Warps: cotton, Z spun 4 plied off-white,
Wefts: wool and cotton three passes, the first and third wefts are wool, 2 Z spun off-white, light pinkish-beige to brown, second weft 2 Z spun, blue-grey, grey-beige, blue and off-white.
Pile: mostly 2 Z spun, with the possiblity of a few 3 Z, Sw plied, asymmetric knot open to the left
Knot count: per square cm. ranges from 27.5 to 39, with most areas of the carpet around 36 knots per square cm.
Sides: later dark blue wool overcasting
Ends: later red wool blanket stitch
Colours: lac-red, rose-pink, fuschia-pink, apricot, taupe, oxidised walnut-brown, celadon-green, apple-green, forest-green, indigo, sapphire-blue, powder-blue, rust-orange, sandy-yellow, pale lemon-yellow, ivory, charcoal-black (17)
This previously unpublished and unrecorded Safavid fragment, until relatively recently, had remained in the same English collection for nearly a century. It is a significant section from a once truly magnificent Kirman ‘Vase’ carpet woven in the first half of the 17th century and is pivotal in our understanding of the overall scheme. It is a generous portion belonging to the upper left-hand section that includes a narrow strip of the bold indigo strapwork border and a substantial section of the upper central field that is filled with a complex three-plane lattice of floral trellis with a background of flowering vine, featuring two partial Chinese style vases on a crimson-red field.
The term 'Vase' was first coined following an exhibition organised by May Beattie in 1976, which highlighted a group of carpets with designs featuring stylised vases and which all shared a similar weaving technique. The term has since been used to signify all of those carpets woven in this manner and, whether their designs include vases or not, all are now referred to as such, (May H. Beattie, Birmingham, 1976, p.11). The structure of the 'Vase'-technique group is very unusual in having three passes of wefts after each row of knots. The first and third wefts are tautly pulled over the closely laid warps with the second weft being much thinner, mostly in natural colours, as seen on the present fragment, but also integrating occasional passes of different coloured wool. The use of fine silk for the second of the three wefts, denotes a carpet of the highest quality within the group. May Beattie suggests that it is not only finely drawn examples that are considered to be early in the canon of ‘Vase’-technique carpets but also those with particularly complex designs which would have required an excellent draughtsman who would likely have been working under court patronage during the reign of Shah 'Abbas the Great (1587-1629). Shah 'Abbas I was a great patron of the arts and had a deep appreciation for sumptuous textiles, silks and woven carpets, and production rapidly grew under his patronage with a number of workshops weaving simultaneously during the 17th century. A number of these would have been working directly for the shah, producing carpets which were specifically commissioned to be appreciated locally.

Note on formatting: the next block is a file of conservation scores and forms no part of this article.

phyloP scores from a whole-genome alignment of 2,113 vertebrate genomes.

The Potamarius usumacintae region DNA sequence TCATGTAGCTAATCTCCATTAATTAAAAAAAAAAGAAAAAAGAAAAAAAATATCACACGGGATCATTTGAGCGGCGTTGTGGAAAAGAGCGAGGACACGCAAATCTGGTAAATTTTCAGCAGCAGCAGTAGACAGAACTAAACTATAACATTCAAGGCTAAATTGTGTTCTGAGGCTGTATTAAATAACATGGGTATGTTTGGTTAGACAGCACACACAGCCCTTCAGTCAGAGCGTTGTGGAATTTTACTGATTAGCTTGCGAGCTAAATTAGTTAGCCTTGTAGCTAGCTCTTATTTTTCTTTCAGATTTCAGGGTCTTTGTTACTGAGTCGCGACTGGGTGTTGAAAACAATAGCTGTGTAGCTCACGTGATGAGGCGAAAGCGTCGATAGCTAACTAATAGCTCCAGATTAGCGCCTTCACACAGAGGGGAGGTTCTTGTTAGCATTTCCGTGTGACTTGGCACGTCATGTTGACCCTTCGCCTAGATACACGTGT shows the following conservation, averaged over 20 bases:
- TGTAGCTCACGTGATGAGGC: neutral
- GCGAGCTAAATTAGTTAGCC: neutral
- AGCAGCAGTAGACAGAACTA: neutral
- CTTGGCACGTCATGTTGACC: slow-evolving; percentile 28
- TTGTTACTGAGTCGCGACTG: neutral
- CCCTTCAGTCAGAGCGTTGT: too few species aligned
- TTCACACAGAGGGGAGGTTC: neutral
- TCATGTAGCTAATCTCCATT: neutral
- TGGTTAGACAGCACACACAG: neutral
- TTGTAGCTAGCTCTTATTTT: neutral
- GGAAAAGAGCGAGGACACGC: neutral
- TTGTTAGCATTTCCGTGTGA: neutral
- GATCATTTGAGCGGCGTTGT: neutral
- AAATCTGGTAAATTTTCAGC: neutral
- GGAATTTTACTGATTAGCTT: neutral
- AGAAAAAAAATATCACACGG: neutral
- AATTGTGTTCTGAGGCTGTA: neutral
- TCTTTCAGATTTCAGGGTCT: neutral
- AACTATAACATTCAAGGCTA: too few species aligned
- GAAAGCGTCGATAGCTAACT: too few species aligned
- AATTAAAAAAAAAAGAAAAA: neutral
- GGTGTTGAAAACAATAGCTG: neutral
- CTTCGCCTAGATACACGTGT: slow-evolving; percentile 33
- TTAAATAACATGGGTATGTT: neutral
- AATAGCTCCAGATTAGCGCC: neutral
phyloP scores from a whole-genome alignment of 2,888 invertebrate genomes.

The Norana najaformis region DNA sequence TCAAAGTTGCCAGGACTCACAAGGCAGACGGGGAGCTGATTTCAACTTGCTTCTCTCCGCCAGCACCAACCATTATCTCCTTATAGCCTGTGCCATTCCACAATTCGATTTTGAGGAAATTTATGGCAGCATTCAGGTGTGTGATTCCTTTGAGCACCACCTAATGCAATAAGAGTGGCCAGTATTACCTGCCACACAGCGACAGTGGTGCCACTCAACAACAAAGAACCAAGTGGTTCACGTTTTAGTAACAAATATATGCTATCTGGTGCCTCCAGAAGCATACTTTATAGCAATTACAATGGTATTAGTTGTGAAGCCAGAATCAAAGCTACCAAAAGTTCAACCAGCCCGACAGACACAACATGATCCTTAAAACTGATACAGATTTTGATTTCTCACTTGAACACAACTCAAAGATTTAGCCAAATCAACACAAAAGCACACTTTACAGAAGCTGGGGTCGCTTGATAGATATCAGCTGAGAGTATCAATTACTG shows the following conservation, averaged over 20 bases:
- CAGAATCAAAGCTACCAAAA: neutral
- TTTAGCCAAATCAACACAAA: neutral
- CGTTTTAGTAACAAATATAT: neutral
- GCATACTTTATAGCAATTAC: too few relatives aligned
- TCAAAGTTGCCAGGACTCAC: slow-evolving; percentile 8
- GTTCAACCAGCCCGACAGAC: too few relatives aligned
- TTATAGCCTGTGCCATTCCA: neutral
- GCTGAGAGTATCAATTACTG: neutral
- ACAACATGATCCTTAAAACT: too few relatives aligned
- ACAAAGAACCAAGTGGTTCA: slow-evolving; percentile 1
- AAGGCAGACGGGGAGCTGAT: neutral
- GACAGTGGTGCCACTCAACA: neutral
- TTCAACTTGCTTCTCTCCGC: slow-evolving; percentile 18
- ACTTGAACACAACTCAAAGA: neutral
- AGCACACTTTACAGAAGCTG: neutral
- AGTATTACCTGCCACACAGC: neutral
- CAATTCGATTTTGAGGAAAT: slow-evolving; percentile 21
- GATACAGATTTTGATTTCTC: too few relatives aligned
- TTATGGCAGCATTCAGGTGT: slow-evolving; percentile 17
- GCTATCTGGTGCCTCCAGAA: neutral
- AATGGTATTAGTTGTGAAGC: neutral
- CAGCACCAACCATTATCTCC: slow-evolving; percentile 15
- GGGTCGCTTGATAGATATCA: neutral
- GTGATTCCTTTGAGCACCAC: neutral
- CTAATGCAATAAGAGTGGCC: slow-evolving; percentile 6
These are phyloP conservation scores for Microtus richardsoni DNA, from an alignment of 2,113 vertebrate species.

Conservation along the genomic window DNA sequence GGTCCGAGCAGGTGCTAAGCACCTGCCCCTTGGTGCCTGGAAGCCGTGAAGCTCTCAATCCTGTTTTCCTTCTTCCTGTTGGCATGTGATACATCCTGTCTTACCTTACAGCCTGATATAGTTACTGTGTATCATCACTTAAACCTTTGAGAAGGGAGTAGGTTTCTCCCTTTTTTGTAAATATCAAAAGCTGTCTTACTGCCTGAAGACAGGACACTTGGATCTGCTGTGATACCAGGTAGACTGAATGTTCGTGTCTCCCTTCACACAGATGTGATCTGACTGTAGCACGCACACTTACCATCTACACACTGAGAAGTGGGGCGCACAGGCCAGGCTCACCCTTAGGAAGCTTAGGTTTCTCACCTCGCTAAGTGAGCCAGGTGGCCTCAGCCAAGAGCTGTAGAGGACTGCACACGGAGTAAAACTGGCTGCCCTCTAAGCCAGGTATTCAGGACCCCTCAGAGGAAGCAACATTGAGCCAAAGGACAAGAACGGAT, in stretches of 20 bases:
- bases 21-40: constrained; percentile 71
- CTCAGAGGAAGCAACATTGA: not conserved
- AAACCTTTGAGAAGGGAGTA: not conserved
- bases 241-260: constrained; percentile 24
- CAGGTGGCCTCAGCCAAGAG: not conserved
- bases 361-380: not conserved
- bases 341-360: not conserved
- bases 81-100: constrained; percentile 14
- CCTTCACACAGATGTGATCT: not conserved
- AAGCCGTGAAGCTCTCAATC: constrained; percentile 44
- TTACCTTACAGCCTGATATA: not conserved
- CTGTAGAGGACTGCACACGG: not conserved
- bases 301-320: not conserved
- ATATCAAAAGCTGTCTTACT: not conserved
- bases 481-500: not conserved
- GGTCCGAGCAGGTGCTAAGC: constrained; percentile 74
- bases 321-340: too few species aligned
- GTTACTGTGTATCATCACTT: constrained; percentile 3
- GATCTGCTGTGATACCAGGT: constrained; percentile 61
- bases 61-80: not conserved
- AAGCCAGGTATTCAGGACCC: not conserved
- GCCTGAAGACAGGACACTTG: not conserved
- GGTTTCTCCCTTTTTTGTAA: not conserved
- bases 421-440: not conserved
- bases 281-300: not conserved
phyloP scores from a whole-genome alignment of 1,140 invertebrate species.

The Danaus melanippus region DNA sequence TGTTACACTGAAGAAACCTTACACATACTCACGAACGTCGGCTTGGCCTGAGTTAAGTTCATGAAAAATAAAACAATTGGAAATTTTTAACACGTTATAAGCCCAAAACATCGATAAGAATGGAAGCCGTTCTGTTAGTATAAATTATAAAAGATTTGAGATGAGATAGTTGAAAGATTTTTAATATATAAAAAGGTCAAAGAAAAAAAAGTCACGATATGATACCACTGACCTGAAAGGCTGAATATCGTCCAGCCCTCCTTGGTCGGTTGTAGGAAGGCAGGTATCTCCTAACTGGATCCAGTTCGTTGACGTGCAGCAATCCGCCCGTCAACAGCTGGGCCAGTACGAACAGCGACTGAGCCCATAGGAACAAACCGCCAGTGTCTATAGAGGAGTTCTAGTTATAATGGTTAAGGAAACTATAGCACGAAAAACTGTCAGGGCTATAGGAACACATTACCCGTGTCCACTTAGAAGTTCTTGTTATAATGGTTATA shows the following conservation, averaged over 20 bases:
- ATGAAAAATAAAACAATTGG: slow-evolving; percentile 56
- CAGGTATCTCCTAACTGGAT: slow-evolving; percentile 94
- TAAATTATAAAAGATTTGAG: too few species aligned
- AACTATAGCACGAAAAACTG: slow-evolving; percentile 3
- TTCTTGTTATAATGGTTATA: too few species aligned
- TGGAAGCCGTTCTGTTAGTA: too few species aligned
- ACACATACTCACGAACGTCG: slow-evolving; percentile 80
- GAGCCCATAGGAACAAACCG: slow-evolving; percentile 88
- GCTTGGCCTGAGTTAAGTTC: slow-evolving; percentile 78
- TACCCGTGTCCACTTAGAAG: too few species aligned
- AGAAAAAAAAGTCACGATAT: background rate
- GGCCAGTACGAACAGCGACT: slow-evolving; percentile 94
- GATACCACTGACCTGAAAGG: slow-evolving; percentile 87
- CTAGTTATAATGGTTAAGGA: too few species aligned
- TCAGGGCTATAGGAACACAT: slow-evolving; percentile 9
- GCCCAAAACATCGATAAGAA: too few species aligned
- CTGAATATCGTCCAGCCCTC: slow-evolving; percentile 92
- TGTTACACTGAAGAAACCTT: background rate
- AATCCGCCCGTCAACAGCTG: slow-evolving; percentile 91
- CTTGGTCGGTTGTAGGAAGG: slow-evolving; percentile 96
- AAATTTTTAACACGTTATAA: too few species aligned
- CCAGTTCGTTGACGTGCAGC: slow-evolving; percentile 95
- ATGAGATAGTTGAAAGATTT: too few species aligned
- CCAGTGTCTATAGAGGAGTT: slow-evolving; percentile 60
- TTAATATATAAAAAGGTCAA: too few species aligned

Including the present lot, a dozen carpet fragments from this same impressive carpet exist internationally in both private and institutional collections but which vary dramatically in size and condition. It was Ian Bennett who researched and traced the majority of these pieces and believed that they were all part of one impressive carpet which, when added together, would have measured approximately 1460cm. in length and 585cm. in width. While fragments survive from other seemingly enormous ‘Vase’ technique carpets, unfortunately there is not one complete carpet that is known to have survived intact.